3 Gifts Haiti Gave Me

One of my favorite people on this planet has a signature saying: “relationship is better than meat.” I can’t spend even one hour with him without hearing him quote it. 

I couldn’t agree more. Wherever I go, but especially when attending writing conferences, I try my best to build relationships. I met today’s pebble thrower, Stephanie Wilkins, at a writing conference a few years back. StephanieI recently read Stephanie’s blog about her mission trip to Haiti, and I just had to have her share. I hope her pebble throwing will inspire you like it did me…

Why do you think pebble throwing is important? As a Christian with the love of Christ in my heart, I want to give back because of His great love for me.  So when the opportunity arises, and I feel His leading, I am drawn to serve in different capacities.

Tell us about how you throw pebbles for those battling chronic illness: In 2013, the Lord prompted me to begin No More Band-aids, which is a ministry of encouragement for those who suffer from or care for those with chronic or stress related illnesses.

So you recently when to Haiti… why? For many years, God led our family to serve as hosts for foreign missionaries, but this year we were called to help in a different way.  My daughter and I signed up to serve in Haiti through Mission of Hope. The ripples that we have seen from our trip have been amazing. By far, the biggest ripples are the gifts I received from our time there:

  1. the joy of connecting new Haitian families with Mission of Hope assistance
  2. a new understanding (for me and my daughter) of the Haitian culture and their stresses
  3. an increased ability to help others understand themselves through my ministry of bible study and blogging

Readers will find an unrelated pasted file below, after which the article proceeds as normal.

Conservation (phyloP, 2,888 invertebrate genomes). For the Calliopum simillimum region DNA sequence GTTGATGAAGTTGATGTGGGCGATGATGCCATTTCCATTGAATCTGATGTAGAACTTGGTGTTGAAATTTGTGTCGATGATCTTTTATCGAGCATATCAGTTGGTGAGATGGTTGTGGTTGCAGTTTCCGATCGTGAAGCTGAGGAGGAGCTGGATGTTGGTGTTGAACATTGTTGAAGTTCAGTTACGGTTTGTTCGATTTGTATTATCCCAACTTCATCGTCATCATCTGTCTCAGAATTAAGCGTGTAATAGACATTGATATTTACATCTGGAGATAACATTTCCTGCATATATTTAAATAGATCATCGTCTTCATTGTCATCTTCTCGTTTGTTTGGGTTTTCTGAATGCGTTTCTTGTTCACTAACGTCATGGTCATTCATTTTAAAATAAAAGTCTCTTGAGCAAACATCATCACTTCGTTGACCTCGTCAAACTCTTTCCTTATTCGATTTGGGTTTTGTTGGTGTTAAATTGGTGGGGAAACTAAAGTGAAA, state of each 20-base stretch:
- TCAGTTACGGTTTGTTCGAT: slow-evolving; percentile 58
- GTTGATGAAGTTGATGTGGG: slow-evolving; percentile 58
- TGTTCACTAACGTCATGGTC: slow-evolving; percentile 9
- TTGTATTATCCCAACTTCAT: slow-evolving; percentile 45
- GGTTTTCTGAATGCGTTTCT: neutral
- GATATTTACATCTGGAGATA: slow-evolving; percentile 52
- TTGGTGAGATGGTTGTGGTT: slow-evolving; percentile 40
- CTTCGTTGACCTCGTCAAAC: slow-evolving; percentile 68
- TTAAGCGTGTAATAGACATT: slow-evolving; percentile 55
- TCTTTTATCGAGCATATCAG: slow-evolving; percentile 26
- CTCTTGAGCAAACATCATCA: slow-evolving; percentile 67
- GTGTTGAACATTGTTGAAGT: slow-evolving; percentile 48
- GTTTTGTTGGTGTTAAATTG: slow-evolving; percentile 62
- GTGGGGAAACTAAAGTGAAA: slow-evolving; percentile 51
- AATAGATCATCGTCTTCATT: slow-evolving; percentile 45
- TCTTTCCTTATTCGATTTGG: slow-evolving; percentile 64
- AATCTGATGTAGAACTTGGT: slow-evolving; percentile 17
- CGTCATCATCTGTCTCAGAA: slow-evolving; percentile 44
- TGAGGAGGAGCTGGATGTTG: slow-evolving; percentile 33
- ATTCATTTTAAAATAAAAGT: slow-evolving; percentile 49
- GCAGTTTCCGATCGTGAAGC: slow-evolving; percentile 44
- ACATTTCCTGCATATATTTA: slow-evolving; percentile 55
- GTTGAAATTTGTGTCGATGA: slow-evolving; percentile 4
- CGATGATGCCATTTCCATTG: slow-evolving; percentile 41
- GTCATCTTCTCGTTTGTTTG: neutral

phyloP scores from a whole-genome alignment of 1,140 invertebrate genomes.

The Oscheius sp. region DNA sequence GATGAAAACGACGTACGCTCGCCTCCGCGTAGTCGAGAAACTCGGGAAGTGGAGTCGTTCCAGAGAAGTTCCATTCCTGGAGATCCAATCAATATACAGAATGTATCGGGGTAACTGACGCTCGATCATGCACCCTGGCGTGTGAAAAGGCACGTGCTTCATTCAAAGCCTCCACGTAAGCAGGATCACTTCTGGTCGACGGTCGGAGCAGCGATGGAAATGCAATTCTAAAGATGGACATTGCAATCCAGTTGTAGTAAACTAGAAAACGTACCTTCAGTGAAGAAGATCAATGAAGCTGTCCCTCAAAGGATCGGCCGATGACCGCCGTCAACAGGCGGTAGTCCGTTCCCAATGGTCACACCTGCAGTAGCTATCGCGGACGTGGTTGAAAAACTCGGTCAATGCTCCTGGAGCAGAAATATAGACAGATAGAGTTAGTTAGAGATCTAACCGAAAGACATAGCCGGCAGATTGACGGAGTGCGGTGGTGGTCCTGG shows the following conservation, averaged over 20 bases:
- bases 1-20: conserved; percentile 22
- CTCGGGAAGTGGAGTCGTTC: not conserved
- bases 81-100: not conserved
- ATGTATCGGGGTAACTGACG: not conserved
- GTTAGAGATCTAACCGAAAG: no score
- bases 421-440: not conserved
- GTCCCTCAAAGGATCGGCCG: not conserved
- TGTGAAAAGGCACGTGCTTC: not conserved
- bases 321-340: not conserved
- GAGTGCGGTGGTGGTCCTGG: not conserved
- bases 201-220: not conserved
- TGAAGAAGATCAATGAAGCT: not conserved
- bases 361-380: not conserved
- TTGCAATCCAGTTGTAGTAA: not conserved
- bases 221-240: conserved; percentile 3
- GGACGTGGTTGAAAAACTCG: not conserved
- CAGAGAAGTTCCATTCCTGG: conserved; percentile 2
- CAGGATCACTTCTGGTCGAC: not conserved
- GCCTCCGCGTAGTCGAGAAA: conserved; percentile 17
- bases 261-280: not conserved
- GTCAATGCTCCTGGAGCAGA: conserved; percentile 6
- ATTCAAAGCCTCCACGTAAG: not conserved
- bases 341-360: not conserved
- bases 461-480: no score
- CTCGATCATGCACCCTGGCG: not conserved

How did you get connected with Mission of Hope? Through the youth department at our church, First Baptist Atlanta. About 20 students and 10 adults attended the trip. The purpose of our trip was to share the love of Christ with the villagers  as we gathered information and did health and wellness training.  We also painted houses in the villages.haiti beds

How did the trip change you? The “discomfort” at our camp that I thought was so hard (insects, heat, lack of hot water) in no way compared to the discomfort that the Haitian villagers live with on a daily basis. The Lord showed me this as I worked side by side with them in their communities.

In the book of Matthew we read that Jesus came in human form to experience life as we know it. He gave up the perfect atmosphere of heaven for us so that we could touch, feel, and see Him in a tangible way. sky-690293_1280His example shows me that to reach people, you must go to them and understand where they are coming from just like the woman at the well.

If I can’t understand where people are coming from, it’s hard to relate or to communicate truth to them in a way they can understand.  So making a difference in the life of others requires sacrifice even if it’s only your time.

What was your biggest takeaway? I’m sure I gained more from the trip than the Haitians did from me. I have a greater appreciation of what full-time missionaries do and how much they sacrifice to bring truth to nations in need of Jesus Christ.

travel-778338_1280You don’t have to go overseas to be a missionary, but if you get the opportunity, I would encourage you to do so because it’s an amazing experience.  The trip changed the way I love others by introducing me to more people around the world to love and  showing me the need for courage and sacrifice to do so.

Processed with Moldiv

Any final thoughts? Giving of yourself to others for Jesus Christ never returns void. It might not be what you thought you would gain, but God in His infinite understanding knows exactly what he wants to teach us and all He asks is our willing participation.

What about you? Have you taken a mission trip? Please share a few take-aways in the comments below!

One thought on “3 Gifts Haiti Gave Me

  1. Stephanie, I love your life lesson from Haiti! I haven’t been on an overseas mission, but I did have a similar epiphany while working tornado relief in Alabama a few years ago. Also, I learned that the most important task is listening to the people: even more than physical labor, they want to know someone cares. Bless you for the work you do!

Leave a Reply

Fill in your details below or click an icon to log in:

WordPress.com Logo

You are commenting using your WordPress.com account. Log Out / Change )

Twitter picture

You are commenting using your Twitter account. Log Out / Change )

Facebook photo

You are commenting using your Facebook account. Log Out / Change )

Google+ photo

You are commenting using your Google+ account. Log Out / Change )

Connecting to %s